Next, we sought to identify genes uniquely altered by simulated microgravity irrespective of stimulation, as well as genes unique to microgravity under stimulation. First, to identify unique genes, regardless of stimulation, altered by simulated microgravity, we plotted out the most significant DEGs by the absolute sum of fold change under both stimulated and unstimulated conditions (Supplementary Fig. 13B, Supplementary Data 8). Across overall immune cells, regardless of stimulation, we still identified conserved increases in chemokines and acute response factors, coupled to reduced gbp expression and other interferon genes (e.g., irf1, stat1) imparted by simulated microgravity. Next, we mapped out the overall overlap of gene signatures and common genes between post-stimulation in 1G vs simulated microgravity (Supplementary Fig. 13C–E and Supplementary Data 9), and found that microgravity imparts a number of unique genes to TLR ligation that are not seen in 1G. Overall, these findings identify core-conserved DEGs specifically sensitive to simulated microgravity as well as unique signatures to simulated microgravity.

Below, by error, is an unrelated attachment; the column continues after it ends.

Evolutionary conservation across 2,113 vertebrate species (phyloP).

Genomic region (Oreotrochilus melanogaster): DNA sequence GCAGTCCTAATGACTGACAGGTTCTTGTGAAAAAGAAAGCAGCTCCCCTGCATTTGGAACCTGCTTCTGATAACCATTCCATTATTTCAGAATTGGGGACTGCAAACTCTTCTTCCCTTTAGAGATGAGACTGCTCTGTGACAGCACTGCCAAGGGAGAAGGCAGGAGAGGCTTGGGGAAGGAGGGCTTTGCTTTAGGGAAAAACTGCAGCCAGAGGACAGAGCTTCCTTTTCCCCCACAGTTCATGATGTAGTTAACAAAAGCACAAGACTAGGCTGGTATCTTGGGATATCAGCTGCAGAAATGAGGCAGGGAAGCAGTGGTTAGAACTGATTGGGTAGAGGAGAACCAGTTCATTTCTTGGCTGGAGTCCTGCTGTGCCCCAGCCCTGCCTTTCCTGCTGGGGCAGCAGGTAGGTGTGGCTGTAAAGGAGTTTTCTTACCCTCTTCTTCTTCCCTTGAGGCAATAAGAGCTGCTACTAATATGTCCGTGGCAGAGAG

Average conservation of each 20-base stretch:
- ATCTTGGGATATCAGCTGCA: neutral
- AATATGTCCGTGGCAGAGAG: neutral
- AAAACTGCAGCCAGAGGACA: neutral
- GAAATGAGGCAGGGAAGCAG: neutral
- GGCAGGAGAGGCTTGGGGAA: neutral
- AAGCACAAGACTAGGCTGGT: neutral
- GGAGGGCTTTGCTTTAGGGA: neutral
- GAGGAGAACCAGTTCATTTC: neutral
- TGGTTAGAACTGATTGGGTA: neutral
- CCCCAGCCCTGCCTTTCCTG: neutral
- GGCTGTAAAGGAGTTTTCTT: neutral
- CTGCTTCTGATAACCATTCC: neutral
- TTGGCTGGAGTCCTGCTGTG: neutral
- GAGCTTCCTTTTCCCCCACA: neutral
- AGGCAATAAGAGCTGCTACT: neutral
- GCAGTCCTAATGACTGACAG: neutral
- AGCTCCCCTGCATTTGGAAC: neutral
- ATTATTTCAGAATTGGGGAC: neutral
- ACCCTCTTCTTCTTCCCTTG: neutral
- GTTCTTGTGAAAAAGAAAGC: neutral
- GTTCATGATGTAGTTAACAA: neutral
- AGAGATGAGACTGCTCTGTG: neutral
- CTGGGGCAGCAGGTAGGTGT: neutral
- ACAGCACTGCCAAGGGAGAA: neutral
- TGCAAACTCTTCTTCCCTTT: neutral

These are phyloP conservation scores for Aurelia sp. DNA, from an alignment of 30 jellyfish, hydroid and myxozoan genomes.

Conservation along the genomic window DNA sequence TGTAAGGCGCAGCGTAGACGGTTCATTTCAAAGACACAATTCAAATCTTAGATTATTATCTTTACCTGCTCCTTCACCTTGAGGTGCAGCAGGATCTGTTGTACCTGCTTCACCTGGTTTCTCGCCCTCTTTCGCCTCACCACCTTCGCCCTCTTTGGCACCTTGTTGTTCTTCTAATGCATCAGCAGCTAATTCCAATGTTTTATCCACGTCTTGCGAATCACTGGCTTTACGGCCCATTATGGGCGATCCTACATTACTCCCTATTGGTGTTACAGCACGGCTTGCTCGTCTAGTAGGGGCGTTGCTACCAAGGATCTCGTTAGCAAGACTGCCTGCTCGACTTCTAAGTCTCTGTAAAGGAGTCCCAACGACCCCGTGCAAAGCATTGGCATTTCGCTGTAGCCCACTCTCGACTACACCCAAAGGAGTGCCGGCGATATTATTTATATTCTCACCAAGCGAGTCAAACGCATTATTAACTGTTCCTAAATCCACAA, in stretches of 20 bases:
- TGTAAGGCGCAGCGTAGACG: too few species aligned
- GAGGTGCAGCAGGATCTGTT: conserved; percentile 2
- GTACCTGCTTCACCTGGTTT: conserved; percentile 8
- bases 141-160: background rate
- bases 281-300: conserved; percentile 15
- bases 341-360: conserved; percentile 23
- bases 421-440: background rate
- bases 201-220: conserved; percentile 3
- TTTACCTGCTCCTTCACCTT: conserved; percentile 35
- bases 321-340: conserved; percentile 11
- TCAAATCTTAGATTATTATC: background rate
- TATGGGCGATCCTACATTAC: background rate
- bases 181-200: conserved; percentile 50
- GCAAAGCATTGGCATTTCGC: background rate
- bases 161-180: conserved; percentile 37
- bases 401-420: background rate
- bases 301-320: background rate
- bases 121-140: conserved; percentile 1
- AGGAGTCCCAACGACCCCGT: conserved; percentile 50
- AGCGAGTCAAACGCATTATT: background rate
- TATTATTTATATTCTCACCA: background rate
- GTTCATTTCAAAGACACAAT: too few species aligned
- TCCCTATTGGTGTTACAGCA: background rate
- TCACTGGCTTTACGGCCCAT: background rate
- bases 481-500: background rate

Finally, we assessed if sex plays a role in the magnitude of response to simulated microgravity. In the unstimulated state, female cells showed only slightly more DEGs induced, while the male cells had slightly more genes reduced (Supplementary Fig. 14A). Male NK cells and monocytes were more sensitive to microgravity while female B cells showed more sensitivity than male B cells. Upon stimulation, male cells overall were more sensitive to simulated microgravity, especially in having more downregulated DEGs (Supplementary Fig. 14B). Volcano plots of DEGs across all cell types between the female and male are shown in Supplementary Fig. 14C–F and Supplementary Data 10. In both male and female cells, acute phase response and inflammatory genes like mmp9, ccl2, s100a8, and thbs1 were among the most induced genes, while reduced interferon regulators like stat1 and reduced cold shock genes like rbm3 and cirbp were consistently downregulated in both sexes in simulated microgravity. Upon stimulation, both sexes again show increases in the total magnitude of acute inflammatory, reactive oxygen species (ROS)-related, and acute phase genes like chemokines, thbs1, mmp9, ncf1, and sod2 in simulated microgravity coupled to reduced interferon, gbps, cold shock, and some ribosomal protein genes in simulated microgravity. Many of these changes are reflected in IPA pathway analysis by sex (Supplementary Fig. 14G) and many of these core features were also conserved when data from sexes were pooled (Figs. 1F, 3F).